Even though the man wanted to die, it seemed that he wants to live that much more. The man was scared of stepping down "everything stopped as his body jerked and he stepped down from the parapet and went toward them and they closed on him." The police were happy to see the man had passed on his desire to take his life, they had done their job and they had done it well. "They took him by the arms, and held him up by the chimney and the tall cop lit a cigarette in his own mouth, and gave it to the man." In the story EVELINE a young girl is paranoid about making the right decision. Her mother asked her to promise something before she died that would twist her thoughts till the night her boyfriend left her.
Her mother made her promise to take as much care of the family as she could. EVELINE wanted to do so many things that her life at home restricted. "She was about to explore another life with frank." "He took her to see The Bohemian Girl." "She would go away with him by the night-boat to be his wife and to live with him in Buenos Ayres." Her father refused to let her see him. "I know these sailor chaps." "One day he had quarreled with Frank and after that had to meet her lover secretly." One would feel like the reader could tell that Eveline wanted to go. She would experience things that she had only dreamed about. She worried so much. Every time it seemed she had a valid reason to go she would contradict it with a reason to stay. Her mother seemed to be the biggest factor. Often she made reference to her and times they spent together. "Another day their when mother was alive, they had all gone for a picnic to the Hill of Howth." However so many times when she did find reason to stay she would think of how mean her father had been to her. Often withholding money from her. Then sending her to the store at the last minute to get food and milk. But at that very same time she thought that her father was reason to stay. "Her father was becoming old lately, she noticed; he would miss her." "Not long before she had been laid up for a day, he had read her a ghost story and made toast for her at the fire." Last of all things her heart poured out to God to help solve her confession, her paranoia of the situation and her inability to make a decision. "She prayed to God to direct her, to show her what her duty was."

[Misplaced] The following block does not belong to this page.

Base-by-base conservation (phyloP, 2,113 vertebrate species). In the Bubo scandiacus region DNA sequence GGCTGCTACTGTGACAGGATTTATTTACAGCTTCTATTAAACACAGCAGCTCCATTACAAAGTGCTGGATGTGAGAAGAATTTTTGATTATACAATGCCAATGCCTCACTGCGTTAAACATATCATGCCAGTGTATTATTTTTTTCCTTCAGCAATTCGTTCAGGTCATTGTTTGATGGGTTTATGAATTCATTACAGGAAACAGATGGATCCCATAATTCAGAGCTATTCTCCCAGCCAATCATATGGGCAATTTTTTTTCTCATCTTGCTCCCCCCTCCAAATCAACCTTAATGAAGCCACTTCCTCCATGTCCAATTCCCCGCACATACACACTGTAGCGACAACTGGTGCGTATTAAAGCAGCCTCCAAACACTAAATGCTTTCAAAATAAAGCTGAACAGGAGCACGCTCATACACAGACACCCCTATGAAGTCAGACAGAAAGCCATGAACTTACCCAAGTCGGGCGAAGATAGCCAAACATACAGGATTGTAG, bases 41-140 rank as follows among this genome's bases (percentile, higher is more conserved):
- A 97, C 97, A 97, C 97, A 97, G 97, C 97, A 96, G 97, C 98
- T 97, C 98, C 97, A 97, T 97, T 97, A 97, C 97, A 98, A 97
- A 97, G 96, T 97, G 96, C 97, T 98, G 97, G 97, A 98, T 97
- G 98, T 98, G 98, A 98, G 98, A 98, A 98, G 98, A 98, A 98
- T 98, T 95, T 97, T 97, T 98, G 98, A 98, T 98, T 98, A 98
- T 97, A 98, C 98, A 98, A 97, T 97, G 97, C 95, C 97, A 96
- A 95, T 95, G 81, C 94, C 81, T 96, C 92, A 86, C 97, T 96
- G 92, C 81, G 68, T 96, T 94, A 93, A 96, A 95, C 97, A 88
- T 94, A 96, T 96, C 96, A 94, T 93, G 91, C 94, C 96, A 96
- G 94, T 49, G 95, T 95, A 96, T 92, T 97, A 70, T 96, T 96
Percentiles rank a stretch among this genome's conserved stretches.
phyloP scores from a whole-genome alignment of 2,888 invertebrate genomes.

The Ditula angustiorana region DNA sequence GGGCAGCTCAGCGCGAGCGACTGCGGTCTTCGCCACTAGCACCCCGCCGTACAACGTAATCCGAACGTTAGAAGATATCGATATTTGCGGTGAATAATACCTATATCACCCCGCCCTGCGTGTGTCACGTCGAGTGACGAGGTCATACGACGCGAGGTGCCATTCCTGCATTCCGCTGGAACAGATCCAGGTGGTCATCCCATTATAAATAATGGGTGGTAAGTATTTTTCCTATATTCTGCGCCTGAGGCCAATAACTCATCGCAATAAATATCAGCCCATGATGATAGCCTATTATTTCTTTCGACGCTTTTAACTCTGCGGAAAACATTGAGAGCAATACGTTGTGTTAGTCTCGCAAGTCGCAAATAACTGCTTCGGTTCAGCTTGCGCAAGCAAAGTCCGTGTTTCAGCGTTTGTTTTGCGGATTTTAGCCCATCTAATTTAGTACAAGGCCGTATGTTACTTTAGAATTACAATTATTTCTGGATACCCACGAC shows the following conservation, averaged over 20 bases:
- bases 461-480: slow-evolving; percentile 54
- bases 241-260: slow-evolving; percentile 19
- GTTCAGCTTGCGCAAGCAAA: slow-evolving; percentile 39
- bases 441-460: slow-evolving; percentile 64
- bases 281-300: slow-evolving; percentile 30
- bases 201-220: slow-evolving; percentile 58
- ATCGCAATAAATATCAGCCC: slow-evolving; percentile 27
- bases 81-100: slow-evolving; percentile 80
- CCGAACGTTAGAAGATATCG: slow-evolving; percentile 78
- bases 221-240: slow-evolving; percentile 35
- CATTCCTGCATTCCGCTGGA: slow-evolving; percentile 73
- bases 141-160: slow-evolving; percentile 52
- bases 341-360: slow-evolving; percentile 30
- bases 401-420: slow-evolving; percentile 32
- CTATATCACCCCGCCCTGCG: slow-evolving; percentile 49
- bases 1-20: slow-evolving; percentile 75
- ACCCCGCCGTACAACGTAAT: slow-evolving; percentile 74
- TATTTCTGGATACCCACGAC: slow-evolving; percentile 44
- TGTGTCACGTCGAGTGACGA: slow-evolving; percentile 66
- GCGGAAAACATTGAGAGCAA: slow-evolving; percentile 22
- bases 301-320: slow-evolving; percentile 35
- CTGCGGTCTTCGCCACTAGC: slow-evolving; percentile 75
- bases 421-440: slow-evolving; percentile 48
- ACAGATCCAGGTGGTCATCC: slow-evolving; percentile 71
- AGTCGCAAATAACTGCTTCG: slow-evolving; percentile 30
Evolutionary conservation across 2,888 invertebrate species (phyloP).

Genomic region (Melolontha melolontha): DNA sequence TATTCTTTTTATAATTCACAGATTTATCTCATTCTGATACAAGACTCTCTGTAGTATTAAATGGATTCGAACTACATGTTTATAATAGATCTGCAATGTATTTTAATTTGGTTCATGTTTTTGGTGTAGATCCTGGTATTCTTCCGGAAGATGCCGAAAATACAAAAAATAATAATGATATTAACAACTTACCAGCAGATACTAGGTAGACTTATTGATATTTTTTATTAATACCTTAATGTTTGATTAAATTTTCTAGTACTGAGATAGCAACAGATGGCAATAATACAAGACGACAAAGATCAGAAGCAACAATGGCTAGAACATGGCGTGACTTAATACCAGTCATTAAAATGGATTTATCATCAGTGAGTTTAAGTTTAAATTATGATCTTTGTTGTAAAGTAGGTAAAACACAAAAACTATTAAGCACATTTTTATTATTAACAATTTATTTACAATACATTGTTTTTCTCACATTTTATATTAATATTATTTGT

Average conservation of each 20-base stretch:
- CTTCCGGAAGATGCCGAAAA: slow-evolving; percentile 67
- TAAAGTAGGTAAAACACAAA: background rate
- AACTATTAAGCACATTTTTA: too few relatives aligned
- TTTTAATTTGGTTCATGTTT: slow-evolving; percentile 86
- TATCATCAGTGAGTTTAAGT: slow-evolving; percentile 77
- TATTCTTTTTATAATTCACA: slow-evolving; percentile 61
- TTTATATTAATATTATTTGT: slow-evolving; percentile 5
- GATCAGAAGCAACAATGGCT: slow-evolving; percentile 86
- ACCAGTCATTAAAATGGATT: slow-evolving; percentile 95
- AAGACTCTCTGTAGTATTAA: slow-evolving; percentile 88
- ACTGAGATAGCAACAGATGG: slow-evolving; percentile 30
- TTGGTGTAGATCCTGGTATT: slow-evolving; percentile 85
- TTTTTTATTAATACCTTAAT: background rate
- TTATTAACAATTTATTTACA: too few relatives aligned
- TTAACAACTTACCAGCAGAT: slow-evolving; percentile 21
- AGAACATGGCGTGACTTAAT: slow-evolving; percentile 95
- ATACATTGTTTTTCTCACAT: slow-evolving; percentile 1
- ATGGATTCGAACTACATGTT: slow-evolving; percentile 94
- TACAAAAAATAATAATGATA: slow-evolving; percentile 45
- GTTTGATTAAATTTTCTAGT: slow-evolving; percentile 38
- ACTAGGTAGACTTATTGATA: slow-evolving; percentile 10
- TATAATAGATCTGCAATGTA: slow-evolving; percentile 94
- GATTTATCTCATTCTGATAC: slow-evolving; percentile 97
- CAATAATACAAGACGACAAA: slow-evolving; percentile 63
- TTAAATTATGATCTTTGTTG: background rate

Hands - Sherwood Anderson
Summer Solstice - New York City - Sharon Olds
Eveline - James Joyce